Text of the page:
Thai general warns protesters after announcing royal endorsement

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Story highlights

  • The leader of rallies against the former government is released on bail
  • Gen. Prayuth Chan-ocha urges people to stop protesting or risk crackdown
  • He says he has the King's approval to head the ruling military council
  • The military took power last week after months of political turmoil

The general who seized control of Thailand in a coup last week said Monday that he has received royal endorsement to run the politically unstable country and warned of a potential crackdown on people protesting military rule.

Dressed in a white uniform and flanked by more than a dozen other military officials, Gen. Prayuth Chan-ocha addressed reporters in Bangkok, saying he had received a royal command from the country's deeply revered King to head the ruling military council.

Saying there was "no set time period" for when new elections might be held, Prayuth outlined the steps he said his junta plans to take, including setting up a committee to introduce reforms.

But he also issued a warning to the groups of protesters who have gathered in Bangkok in recent days to voice their opposition to the coup and call for democratic elections.

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The demonstrators, who numbered in the hundreds on Sunday, have scuffled with soldiers in the streets. So far, the military has allowed the small-but-growing protests to take place, even though martial law forbids gatherings of more than five people.

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With more protests expected Monday, Prayuth suggested the military wouldn't tolerate public displays of dissent indefinitely, saying the situation was reaching a "boiling point."

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He urged people to stop demonstrating, warning that they risk a stricter enforcement of martial law and prosecution in military courts, and told journalists and social media users not to transmit provocative messages.

    Coup criticized

    The Thai military carried out the coup Thursday -- tearing up the constitution and imposing a curfew -- after months of unrest that had destabilized the elected government and caused outbursts of deadly violence in Bangkok.

    But the sudden intervention by the armed forces -- the latest in a series of coups that have punctuated modern Thai history -- has been criticized by human rights activists and foreign governments, including the United States.

    Receiving endorsement from King Bhumibol Adulyadej, Thailand's ailing but widely admired monarch, adds legitimacy to Prayuth's credentials.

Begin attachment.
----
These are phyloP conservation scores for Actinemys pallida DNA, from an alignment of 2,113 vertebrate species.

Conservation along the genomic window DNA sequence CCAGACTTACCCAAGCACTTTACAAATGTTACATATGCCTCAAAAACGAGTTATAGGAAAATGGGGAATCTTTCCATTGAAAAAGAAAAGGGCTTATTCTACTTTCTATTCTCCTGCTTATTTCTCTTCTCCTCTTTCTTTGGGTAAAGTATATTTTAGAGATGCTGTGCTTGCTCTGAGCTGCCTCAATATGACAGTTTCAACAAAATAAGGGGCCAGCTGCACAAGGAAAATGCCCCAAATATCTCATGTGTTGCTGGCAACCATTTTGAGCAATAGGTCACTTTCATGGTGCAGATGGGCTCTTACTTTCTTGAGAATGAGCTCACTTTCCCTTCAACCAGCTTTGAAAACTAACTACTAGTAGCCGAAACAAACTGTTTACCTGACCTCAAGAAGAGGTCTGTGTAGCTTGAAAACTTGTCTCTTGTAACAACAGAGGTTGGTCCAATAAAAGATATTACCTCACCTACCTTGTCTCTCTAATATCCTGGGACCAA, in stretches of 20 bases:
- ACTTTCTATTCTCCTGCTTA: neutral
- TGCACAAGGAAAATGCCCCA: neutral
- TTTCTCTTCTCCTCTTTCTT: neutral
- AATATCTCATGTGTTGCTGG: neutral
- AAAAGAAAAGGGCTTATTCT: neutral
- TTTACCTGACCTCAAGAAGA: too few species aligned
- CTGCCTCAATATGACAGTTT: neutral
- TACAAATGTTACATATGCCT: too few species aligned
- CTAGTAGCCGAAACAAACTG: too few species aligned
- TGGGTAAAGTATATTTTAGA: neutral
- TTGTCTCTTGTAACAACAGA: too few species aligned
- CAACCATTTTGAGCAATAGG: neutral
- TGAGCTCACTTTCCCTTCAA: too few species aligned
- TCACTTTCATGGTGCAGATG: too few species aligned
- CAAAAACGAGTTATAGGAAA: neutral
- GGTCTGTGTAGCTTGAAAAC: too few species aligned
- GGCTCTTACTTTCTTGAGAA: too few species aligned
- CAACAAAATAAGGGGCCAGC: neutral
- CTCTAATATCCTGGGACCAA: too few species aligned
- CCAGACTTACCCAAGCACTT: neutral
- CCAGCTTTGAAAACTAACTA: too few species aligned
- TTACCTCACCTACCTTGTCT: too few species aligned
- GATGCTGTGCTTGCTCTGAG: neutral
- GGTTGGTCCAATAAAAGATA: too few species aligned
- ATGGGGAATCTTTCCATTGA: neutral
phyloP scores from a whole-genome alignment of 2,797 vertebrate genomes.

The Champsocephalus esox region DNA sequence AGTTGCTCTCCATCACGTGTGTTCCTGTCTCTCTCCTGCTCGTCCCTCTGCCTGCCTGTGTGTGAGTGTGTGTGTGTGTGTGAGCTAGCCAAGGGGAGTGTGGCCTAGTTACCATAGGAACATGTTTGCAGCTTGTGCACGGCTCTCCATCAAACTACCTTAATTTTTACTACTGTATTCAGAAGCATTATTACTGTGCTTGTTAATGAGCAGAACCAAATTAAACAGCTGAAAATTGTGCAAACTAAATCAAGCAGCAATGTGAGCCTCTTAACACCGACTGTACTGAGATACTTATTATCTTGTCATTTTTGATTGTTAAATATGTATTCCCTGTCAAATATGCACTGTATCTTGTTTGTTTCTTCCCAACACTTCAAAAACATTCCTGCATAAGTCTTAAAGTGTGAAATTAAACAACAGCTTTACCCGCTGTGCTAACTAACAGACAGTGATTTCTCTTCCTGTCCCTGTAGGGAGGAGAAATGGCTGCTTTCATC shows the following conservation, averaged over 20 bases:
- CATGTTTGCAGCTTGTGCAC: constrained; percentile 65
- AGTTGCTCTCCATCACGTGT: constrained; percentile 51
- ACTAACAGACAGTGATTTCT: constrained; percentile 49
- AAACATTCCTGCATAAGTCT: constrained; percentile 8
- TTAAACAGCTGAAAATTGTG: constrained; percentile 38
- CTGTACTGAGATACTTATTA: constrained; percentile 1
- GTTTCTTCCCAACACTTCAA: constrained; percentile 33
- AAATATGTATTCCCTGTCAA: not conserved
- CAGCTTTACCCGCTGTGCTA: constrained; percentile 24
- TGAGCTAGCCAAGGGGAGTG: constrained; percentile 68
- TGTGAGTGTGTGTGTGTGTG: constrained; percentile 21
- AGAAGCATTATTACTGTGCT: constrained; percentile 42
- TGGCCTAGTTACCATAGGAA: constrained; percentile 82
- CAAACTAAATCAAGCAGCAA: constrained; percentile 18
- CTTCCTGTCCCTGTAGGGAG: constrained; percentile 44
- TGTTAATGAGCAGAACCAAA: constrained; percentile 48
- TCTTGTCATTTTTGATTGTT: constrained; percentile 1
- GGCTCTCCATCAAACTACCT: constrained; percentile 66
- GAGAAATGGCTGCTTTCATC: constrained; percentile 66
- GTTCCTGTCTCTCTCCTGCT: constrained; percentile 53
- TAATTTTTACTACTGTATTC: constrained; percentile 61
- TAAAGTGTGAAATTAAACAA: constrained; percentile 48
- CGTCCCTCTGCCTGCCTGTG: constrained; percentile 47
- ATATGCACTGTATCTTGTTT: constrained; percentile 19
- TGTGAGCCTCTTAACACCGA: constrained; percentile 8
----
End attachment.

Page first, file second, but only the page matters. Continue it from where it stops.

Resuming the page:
But it appears unlikely to change the opinions of many of the protesters who have been taking to the streets to demonstrate against the coup. Other Thais have expressed hope that the military will succeed in bringing an end to the crisis that has plagued the country for months..

    Politicians, academics summoned

    Since taking power, military authorities have summoned -- and in some cases detained -- scores of leading political officials and other prominent figures, such as academics and business leaders. Travel bans have also been imposed.

    Among the most high-profile figures who've turned themselves in is former Prime Minister Yingluck Shinawatra, who was in office when the current phase of political turmoil began in November.

    Yingluck, who was removed from office by the courts earlier this month, was released from a military facility over the weekend after she followed a summons to report to military authorities on Friday.

    A military source said Yingluck was asked to "help us maintain peace and order and not to get involved with protesters or any political movement" and now has freedom of movement and communication.

    But a close aide to Yingluck disagreed with the assertion that she was free to move and communicate. She is yet to make any public statement since the coup.

    Thaksin's influence

    The recent unrest was driven by months of protests against Yingluck's government.

    The protest leaders said they wanted to rid Thailand of the influence of Yingluck and her wealthy brother, the exiled former Prime Minister Thaksin Shinawatra, who was deposed in the country's last military coup in 2006.

    The Shinawatras' powerful political movement, which has dominated elections for more than a decade, draws its support from Thailand's populous rural regions in the north and northeast.

    But it is unpopular among the Bangkok elites, who accuse it of buying votes through ill-judged, populist policies.

    The protesters who campaigned against Yingluck's government claimed Thailand needed reforms to be imposed by an unelected council before any further elections could take place.

    With the military's intervention, they appear to have got their wish, although some of the protest leaders were taken into custody after the coup.

    Suthep Thaugsuban, the ring leader of the anti-Yingluck protests, was released on bail of 600,000 baht ($18,000) with instructions he can't leave the country, his organization said Monday on its Facebook page.

    It remains unclear how the pro-Thaksin red shirt movement, which held mass rallies in central Bangkok in 2010, will respond to military rule. Some of the top red shirt leaders are also among those who were detained by military authorities.

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